What every family needs in a nanny contract

parents and baby

When hiring a nanny, you need to make sure everyone agrees on details related to job duties, pay and benefits, vacation days, house rules and more. The most efficient way to keep everything organized and avoid issues with your nanny down the road is to create a nanny contract. This employment agreement will ensure you talk through important aspects of your nanny’s role, and holds you both accountable for what you agreed on.

Learn more about why families need nanny contracts.

Below is a list of items that we recommend including into your nanny contract. Alternatively, you can download our free Sample Nanny Contract, which can be personalized to fit your needs. Also review our Nanny Rules that go along with this contract.

Your Next Steps:

  • Download our free sample nanny contract. It is customizable so you can go over the details with your nanny and cater it to your individual needs.
  • Print out two copies of the contract, sign both and ask your nanny to do the same -- then you each keep a copy.
  • Create a payroll account to make handling payment and nanny taxes easier.

 


What Your Nanny Contract Should Include

  1. Start Date 
     
  2. Worksite Address
     
  3. Work Schedule
    • Should encompass all seven days of the week with start and end times - as well as the total daily and weekly hours your nanny will work.
       
  4. Job Responsibilities
    • Should include a general overview of what the nanny will be expected to do while on the clock. A separate list of detailed tasks, timelines and instructions can be included on a different document if you prefer.
       
  5. Compensation
    • Should include your nanny's hourly rate of pay, overtime rate of pay and total weekly compensation. You should also let your nanny know if they will be paid weekly or bi-weekly.
       
  6. Additional Payment Items
    • These include whether you will reimburse for miles driven on the job or cover certain expenses for your nanny, such as health insurance, public transportation, parking or cell phone service.
       
  7. Paid Time Off
    • Should include any paid sick leave and/or paid vacation days you plan on giving to your nanny.
       
  8. Holidays
    • Should include a list of paid and unpaid holidays your nanny will have off.
       
  9. Tax Withholding and Reporting
    • Let your nanny know that taxes will be withheld and that you will be handling their W-2 at year-end and be responsible for reporting their wages to the IRS and the state.
       
  10. Social Media Policy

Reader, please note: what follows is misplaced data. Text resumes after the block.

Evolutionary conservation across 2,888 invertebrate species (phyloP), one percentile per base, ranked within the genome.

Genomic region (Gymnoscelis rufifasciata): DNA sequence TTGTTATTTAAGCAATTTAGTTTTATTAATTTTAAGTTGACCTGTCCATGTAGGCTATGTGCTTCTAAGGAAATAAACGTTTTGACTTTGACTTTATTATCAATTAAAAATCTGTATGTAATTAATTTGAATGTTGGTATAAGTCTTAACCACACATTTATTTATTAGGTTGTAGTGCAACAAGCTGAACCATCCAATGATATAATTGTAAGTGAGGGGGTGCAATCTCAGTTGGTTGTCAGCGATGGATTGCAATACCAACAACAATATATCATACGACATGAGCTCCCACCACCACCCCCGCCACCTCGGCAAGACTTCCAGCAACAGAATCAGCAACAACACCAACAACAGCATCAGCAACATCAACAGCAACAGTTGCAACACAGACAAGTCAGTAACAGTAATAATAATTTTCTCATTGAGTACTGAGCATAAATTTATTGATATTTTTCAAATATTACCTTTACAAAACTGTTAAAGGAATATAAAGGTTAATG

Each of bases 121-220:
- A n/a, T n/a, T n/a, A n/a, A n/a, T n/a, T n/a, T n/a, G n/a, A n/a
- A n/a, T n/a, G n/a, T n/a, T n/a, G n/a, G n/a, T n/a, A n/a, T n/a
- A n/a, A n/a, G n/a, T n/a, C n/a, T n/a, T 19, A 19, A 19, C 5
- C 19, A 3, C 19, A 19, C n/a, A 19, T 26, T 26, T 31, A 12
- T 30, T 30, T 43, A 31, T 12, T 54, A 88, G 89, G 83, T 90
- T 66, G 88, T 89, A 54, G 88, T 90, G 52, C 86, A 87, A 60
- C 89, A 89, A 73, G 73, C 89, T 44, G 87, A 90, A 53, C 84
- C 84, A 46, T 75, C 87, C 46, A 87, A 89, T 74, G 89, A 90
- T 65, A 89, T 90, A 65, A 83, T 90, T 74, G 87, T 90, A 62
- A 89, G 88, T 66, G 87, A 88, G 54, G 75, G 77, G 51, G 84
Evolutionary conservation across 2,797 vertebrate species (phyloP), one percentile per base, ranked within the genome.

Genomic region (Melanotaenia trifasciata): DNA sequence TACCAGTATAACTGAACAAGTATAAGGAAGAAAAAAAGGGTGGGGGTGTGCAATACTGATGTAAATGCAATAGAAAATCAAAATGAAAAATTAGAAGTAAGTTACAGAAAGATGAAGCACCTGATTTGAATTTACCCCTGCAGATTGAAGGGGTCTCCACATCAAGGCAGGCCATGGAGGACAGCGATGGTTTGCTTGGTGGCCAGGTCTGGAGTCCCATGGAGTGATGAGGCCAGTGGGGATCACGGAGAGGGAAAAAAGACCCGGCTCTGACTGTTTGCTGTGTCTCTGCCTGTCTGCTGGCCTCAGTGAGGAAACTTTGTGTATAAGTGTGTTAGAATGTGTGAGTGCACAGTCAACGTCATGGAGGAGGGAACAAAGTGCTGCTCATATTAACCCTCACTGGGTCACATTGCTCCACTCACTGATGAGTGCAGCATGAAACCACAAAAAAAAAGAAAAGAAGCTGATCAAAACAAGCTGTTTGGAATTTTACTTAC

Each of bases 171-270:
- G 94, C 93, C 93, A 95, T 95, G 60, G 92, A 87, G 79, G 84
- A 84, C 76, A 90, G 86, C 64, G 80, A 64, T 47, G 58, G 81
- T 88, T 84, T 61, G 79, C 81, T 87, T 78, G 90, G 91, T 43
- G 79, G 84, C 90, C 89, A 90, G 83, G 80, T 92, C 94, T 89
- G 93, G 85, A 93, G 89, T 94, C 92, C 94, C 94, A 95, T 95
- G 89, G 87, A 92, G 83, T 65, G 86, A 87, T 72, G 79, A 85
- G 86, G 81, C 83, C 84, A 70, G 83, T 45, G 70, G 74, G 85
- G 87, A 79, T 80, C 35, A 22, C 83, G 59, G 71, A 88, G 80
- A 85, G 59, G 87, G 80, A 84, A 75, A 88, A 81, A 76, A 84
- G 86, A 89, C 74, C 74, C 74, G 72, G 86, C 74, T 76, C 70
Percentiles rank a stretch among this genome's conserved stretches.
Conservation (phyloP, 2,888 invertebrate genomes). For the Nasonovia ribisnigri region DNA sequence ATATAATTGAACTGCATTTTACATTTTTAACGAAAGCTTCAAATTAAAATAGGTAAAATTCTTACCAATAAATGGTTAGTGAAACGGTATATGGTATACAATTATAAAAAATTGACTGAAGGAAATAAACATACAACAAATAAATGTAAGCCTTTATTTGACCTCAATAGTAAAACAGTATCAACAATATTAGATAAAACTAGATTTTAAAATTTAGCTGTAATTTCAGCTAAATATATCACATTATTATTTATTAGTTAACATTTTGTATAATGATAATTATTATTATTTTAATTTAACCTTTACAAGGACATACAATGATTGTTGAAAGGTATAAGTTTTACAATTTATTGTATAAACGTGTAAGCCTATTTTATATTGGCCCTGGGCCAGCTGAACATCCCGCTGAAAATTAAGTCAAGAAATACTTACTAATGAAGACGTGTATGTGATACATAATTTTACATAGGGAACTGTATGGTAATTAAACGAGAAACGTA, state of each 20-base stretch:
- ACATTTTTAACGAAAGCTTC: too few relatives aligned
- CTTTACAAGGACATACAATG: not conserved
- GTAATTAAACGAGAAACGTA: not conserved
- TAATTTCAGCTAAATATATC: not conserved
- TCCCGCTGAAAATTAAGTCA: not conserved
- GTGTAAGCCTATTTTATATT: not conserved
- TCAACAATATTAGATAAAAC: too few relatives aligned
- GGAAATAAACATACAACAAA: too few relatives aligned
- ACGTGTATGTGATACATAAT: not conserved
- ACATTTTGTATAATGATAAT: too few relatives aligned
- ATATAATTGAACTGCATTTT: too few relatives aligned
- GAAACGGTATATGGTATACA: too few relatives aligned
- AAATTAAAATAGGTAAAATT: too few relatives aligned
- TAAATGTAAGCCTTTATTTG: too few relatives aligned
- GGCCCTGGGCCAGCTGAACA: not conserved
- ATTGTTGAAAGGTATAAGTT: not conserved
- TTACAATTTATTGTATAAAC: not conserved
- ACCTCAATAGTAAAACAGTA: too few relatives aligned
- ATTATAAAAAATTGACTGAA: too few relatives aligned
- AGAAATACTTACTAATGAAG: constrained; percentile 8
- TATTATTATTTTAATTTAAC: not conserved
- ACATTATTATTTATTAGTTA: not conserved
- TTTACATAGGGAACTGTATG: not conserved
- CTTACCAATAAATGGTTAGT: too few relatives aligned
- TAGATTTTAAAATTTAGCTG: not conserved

• Describe what an appropriate use of social media is while on the job and whether your nanny is allowed to share photos of your children.
       
  11. Termination Policy
    • List the items in which your nanny can be fired so they know what is unacceptable while working for your family. You should also discuss expectations, such as advanced notice, if your nanny plans to leave her job.
       
  12. Raises and Reviews
    • Let your nanny know when their job performance will be reviewed and when they are eligible for a raise.

 

 

Legal Notice: This document and the information in it is presented to be used solely as an example and general guide and is not intended as legal advice. By using this document, the user hereby agrees to release and hold harmless Care.com and Breedlove & Associates, LLC from any liability arising under or relating to this "Sample Nanny Contract" document whether arising in contract, equity, tort or otherwise.

89 Comments

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betty brumley

the contract sounds great! thank you,b.b.
May 17, 2016 at 2:04 PM
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Princess V.

Very helpful
March 07, 2016 at 12:44 AM
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Merri Reilly

I just took my first nanny job and really like it so far. :). I do have some questions as far as my salary though. My family would like to pay me cash weekly si they don't have to claim it as an expense. I'm not sure why they requested this. 1) i don't mind this form of payment as it's more $ in my pocket. 2) Is this legal? I don't want to get in trouble down the road. :) Thank you for this blog and the opportunity to learn processes policies relating to nanny work. Thank you! Merri
February 27, 2016 at 7:32 PM
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Cynthia L.

I downloaded another contract somewhere, I will see if I can find it ,, Its good for both parties to have a written agreement it protects each side as well as your loved one!! No matter what your needs are put them in writing , and get copies of all docs and sign it .. you can do it for 30 to 90 days .. or on going ..
February 26, 2016 at 8:07 AM
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Pamela Stafford

It is important to give two weeks notice, it is a professional courtesy and will usually take your employer at least that long to interview and replace you. This could be bad for your character reference, to quit on short notice, unless your employer has already given you a date when they will no longer need your services. If it 100% cannot be avoided, then you need to be up front with your employer, as soon as possible when you must quit/ last day available ASAP.
February 20, 2016 at 10:11 AM

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